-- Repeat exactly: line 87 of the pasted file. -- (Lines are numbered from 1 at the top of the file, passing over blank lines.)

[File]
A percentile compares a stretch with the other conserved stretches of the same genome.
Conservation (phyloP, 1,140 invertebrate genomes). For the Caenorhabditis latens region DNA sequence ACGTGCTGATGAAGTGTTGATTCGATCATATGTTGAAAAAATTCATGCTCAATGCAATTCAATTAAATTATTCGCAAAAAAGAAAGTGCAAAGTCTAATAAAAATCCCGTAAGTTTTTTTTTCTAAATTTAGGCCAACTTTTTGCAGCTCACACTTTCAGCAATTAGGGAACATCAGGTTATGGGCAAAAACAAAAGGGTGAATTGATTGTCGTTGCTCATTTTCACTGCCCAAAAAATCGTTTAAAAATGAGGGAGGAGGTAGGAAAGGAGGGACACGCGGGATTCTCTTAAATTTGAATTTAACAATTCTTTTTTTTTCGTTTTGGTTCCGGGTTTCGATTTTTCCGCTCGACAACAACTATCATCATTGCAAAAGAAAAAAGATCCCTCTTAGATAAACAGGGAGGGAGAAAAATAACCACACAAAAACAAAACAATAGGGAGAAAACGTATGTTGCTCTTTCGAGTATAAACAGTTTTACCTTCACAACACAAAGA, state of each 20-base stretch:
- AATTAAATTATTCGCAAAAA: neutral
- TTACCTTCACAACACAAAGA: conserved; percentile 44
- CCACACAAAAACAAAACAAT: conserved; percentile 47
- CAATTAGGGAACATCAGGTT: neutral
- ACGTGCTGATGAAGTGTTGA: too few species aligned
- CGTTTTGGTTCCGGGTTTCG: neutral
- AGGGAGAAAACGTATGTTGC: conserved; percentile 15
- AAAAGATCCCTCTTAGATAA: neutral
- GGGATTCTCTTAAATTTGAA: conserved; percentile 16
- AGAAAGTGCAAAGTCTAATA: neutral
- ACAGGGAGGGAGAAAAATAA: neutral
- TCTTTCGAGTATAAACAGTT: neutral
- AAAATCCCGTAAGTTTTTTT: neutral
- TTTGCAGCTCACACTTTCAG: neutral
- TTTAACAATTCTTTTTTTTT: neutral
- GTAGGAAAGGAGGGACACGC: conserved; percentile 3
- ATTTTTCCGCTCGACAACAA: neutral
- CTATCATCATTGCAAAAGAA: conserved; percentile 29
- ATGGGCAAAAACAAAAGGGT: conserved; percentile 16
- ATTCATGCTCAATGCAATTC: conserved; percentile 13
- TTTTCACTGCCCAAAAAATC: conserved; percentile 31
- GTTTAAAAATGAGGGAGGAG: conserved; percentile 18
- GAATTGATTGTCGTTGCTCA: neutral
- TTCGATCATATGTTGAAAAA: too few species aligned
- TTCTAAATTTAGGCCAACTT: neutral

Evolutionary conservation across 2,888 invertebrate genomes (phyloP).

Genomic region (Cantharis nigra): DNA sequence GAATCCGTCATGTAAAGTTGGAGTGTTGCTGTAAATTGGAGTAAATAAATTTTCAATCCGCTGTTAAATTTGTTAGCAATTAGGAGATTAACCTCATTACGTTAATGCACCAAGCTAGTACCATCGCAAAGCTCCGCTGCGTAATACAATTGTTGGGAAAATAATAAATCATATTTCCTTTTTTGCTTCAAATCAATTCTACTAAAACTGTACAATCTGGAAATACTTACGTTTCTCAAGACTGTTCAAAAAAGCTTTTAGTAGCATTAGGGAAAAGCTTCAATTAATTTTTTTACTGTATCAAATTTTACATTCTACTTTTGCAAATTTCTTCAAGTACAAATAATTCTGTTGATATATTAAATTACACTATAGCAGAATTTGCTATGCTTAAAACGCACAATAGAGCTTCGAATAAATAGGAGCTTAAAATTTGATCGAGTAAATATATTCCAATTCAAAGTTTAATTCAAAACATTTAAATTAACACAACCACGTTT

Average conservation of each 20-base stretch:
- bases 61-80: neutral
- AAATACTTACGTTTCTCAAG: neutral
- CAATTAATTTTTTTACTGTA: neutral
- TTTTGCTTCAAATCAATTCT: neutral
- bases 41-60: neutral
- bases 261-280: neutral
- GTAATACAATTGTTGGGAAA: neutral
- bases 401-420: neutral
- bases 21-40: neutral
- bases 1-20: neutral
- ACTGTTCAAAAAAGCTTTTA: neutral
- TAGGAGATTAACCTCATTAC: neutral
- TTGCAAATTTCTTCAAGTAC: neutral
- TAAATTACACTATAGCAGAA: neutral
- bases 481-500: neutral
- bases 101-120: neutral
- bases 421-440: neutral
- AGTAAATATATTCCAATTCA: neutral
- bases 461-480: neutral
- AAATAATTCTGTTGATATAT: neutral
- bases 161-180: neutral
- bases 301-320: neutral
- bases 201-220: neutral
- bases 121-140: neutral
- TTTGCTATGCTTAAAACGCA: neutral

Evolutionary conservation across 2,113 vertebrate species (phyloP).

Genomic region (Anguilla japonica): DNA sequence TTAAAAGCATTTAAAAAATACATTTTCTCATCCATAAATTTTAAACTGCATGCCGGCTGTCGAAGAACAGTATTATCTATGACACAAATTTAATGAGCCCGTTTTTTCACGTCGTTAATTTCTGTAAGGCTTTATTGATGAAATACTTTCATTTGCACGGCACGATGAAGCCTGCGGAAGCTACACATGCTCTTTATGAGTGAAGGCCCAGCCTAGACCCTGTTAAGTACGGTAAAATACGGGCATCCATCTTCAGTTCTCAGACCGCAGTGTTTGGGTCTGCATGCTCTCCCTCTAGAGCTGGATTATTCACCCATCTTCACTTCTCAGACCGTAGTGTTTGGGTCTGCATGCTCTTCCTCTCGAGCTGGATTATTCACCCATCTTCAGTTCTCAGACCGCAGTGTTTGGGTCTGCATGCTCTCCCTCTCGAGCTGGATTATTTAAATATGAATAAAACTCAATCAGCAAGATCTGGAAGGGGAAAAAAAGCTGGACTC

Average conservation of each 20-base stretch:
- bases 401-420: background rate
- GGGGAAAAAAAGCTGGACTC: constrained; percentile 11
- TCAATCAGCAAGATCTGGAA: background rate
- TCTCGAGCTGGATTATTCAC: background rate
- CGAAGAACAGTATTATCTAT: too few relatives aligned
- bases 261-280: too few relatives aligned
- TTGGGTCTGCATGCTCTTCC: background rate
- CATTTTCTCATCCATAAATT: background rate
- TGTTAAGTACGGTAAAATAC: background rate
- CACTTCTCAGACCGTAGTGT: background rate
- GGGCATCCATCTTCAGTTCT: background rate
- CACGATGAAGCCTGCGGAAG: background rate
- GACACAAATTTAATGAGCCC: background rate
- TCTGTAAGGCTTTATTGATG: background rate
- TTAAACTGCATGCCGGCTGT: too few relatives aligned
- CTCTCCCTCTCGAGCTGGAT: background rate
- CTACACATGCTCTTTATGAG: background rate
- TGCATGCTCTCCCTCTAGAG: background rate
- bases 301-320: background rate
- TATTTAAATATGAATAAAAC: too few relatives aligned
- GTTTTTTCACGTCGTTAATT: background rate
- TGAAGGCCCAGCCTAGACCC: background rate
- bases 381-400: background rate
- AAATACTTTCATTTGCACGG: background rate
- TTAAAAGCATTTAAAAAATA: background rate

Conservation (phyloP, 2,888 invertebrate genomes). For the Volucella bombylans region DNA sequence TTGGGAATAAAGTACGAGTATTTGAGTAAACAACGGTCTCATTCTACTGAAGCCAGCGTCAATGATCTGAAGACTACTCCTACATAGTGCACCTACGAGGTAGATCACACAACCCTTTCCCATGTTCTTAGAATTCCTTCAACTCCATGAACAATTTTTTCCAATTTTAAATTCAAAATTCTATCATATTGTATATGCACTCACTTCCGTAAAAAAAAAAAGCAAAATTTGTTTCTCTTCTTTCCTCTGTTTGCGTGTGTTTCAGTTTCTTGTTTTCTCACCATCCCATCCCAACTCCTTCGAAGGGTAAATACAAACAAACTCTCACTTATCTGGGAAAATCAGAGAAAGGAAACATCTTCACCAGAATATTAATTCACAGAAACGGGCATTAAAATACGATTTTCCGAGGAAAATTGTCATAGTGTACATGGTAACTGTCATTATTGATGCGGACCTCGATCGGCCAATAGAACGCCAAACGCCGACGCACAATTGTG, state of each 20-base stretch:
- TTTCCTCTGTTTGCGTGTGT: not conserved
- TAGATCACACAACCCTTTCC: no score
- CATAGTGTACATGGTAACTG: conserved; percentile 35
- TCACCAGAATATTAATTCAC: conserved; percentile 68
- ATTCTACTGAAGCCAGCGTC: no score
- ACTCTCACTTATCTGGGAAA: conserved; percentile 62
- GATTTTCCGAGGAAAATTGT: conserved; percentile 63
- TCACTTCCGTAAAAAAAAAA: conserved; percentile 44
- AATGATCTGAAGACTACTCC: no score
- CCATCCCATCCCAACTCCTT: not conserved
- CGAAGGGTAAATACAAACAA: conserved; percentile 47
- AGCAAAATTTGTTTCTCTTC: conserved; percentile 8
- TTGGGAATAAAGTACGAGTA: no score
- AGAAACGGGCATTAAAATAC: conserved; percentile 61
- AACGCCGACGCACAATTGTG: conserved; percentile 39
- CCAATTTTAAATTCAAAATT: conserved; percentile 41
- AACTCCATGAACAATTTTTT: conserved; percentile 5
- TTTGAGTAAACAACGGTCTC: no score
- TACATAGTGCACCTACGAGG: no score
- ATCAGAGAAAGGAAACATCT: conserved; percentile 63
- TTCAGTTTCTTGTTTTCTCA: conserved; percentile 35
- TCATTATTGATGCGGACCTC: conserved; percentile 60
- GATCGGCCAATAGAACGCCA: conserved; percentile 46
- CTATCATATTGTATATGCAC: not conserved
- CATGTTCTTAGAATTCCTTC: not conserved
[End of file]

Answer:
- CATAGTGTACATGGTAACTG: conserved; percentile 35